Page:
TaxProf Blog

Editor: Paul L. Caron, Dean
Pepperdine University School of Law

Saturday, March 29, 2014

Crane Presents When Is a Tax on Value (Not) a Tax on Income? at Washington University

CraneCharlotte Crane (Northwestern) presented When Is a Tax on Value (Not) a Tax on Income? An Exploration of the Puzzles in PPL v. Commissioner at Washington University yesterday as part of its International Tax Speakers Series hosted by Adam H. Rosenzweig:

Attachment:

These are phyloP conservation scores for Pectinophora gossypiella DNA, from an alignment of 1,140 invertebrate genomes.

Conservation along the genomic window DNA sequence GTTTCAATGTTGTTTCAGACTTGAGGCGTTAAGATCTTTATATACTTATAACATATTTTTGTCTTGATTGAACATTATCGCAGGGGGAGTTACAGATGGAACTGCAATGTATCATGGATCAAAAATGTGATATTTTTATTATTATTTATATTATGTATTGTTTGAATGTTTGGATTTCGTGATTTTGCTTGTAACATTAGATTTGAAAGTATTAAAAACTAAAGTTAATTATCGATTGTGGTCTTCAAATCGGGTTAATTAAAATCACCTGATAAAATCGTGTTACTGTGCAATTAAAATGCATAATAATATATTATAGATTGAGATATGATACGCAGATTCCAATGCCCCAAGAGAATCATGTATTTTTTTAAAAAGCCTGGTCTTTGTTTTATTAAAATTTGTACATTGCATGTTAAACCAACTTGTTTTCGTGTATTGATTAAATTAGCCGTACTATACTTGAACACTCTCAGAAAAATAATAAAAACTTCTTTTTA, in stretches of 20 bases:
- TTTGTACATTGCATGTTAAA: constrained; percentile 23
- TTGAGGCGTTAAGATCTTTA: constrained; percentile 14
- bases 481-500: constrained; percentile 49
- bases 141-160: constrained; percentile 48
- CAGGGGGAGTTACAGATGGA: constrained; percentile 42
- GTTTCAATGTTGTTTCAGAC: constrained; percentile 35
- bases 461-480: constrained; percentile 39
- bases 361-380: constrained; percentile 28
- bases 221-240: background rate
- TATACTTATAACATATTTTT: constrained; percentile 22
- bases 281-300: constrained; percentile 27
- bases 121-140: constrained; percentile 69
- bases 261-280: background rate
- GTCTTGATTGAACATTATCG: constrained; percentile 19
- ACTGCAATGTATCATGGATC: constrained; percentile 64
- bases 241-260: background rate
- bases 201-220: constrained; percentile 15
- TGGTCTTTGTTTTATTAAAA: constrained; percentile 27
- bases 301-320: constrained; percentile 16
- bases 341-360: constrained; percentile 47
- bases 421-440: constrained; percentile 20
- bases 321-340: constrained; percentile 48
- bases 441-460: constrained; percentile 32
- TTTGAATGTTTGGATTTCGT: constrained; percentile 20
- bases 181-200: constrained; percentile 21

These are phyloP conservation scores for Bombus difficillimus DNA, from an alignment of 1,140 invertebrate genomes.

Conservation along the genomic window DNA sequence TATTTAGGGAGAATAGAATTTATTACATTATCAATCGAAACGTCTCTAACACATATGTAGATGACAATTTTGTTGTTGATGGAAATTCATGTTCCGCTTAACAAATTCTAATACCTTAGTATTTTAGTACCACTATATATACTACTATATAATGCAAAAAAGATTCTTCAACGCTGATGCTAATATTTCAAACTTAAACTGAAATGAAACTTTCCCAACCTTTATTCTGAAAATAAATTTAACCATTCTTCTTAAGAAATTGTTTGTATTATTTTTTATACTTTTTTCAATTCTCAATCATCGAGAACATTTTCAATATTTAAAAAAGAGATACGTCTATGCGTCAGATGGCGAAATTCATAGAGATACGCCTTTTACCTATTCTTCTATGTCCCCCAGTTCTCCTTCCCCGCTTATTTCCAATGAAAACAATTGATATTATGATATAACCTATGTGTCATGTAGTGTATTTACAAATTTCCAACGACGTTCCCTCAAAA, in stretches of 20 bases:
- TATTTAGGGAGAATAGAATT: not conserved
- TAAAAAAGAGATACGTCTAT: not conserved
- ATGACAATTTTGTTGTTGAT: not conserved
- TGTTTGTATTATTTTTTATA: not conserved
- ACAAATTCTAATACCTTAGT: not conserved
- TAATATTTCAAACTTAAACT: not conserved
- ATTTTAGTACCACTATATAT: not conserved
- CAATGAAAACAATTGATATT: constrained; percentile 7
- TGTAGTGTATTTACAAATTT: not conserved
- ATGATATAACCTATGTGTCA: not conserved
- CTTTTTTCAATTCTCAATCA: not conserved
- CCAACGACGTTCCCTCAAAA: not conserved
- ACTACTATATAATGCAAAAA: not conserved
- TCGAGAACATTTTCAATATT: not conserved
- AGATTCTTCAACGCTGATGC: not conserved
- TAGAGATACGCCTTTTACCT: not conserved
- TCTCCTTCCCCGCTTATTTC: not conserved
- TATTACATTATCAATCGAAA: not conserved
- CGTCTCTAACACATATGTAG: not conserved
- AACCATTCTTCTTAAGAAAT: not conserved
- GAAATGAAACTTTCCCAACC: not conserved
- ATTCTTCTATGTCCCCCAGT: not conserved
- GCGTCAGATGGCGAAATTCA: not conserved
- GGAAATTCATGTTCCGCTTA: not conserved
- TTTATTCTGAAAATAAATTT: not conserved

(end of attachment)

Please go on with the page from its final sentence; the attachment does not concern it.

This paper uses the issues raised by PPL v. United States (569 U.S. ___ (2013)) to explore whether an income tax can be distinguished from a wealth tax (or other tax on a single value) in a way that could be implemented, either for the purpose of defining those taxes for which the foreign tax credit was originally designed, or for the purpose of distinguishing income taxes from those tax instruments that remain beyond the reach of Congress even with the 16th amendment. It identifies two possible interrelated distinctions, that is, that an “income tax” must contain within its terms the criteria for ensuring that, should it be reimposed, proper allowance would be given for the initial imposition, and, if values are taxed without realization, later impositions must allow adjustment if those values will never be realized. (In simpler terms, unless a tax uses “basis” in a meaningful way, it is not an income tax.)

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